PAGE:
Well, let’s start at the beginning. Corporations and LLC’s are designed to protect the personal assets of the owners of that entity under the concept of “limited liability” – i.e. that any legal liability that may arise within the business, attaches only to the business assets. So, say there is a successful lawsuit against the business, only the assets of the business can be used to pay the lawsuit. The personal assets of those individuals who have invested in the company are safe so long as they acted in good faith on behalf of the business entity. However, take a situation, for example, where a drunken limo driver injures someone, both the limousine company and the driver are going to be sued. How could he not be personally liable when he’s drunk and driving? Now if the “driver” is also the owner of the company, yes he is going to be sued for his personal wrongful acts, even if the limo company is a corporation or LLC. The long and the short of it is that gross negligence, fraud, theft and other unlawful behavior is never protected. Otherwise, forming a corporation or LLC would literally be a license to steal.
Now, if the limo driver was completely sober, didn’t break any laws and had a client, on their own, decide to exit the car while it was still moving and such client was subsequently injured, would there be personal liability on the driver? Probably not. In that case only the corporation or LLC assets could be attached if a judge or jury found in favor of the limo client.
Beyond the obvious scenario above, you might still ask why bother? Here are several more reasons:
1. Limited liability will protect against creditors (where you the owner have not guaranteed the debt personally or signed personally) if the business goes under;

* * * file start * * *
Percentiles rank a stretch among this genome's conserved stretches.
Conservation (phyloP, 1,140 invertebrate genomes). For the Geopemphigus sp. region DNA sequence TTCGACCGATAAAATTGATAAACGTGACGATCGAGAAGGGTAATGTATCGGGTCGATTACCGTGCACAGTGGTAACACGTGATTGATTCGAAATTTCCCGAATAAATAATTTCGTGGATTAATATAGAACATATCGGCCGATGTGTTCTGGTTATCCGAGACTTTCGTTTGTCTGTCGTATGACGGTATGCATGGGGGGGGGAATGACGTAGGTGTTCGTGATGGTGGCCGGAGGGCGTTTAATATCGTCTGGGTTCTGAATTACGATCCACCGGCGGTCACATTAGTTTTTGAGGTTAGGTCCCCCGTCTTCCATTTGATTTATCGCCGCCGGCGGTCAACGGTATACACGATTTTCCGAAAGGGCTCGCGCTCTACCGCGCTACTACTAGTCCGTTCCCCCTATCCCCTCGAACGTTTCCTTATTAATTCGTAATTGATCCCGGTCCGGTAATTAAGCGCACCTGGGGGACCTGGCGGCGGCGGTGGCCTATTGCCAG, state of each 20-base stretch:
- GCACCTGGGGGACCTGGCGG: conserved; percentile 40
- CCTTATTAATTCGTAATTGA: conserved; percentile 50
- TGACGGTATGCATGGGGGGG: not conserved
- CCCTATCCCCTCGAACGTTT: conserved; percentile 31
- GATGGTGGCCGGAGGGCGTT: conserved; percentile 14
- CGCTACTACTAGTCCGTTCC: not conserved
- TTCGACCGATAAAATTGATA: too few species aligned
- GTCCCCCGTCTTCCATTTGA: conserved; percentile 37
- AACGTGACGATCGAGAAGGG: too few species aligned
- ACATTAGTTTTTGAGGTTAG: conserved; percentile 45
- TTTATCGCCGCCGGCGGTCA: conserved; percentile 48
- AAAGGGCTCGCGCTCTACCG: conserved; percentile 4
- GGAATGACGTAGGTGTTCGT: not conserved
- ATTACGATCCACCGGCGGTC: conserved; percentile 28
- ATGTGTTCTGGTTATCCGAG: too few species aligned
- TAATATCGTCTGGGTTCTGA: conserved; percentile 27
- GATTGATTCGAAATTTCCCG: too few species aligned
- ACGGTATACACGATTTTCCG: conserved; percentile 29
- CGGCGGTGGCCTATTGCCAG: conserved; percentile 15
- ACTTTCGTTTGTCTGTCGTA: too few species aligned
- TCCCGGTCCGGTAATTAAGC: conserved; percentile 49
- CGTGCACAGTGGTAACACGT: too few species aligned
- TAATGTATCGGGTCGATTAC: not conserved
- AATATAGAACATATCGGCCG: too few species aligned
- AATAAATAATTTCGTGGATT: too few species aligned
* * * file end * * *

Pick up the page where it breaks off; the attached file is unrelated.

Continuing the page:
2. The court may decide that, even in a lawsuit for injury, the conduct was purely “business” conduct and not the conduct of you the owner, as an individual, and therefor worthy of limited liability protection;
3. There are certain tax advantages allocated to corporations and LLCs, especially Sub S corporations. You may actually save money by establishing a legal entity and allow your CPA to take advantage of the tax code and,
4. In truly negative legal situations, it gives your defense council a negotiating position. If the business is just you, or you doing business as (dba) another entity, then everything you have is at risk. EVERYTHING. Your house, your bank accounts, your investments, your personal property, etc.
But if you are a corporation or LLC, then your lawyer can argue, negotiate and settle the case based upon the position that the other side may lose if it tries to go after you personally. If you are not a corporation or LLC, you take away a very important negotiating tool and legal argument from your lawyer, and yourself, if things go wrong.
One final thought. Having said all of that about why you should create an independent legal entity from yourself, never forget that in business the liability protection of a corporate type entity is a line of defense, but not the best. It is what you turn to when all else has not worked. Your first line of defense is insurance for your business, officers and directors.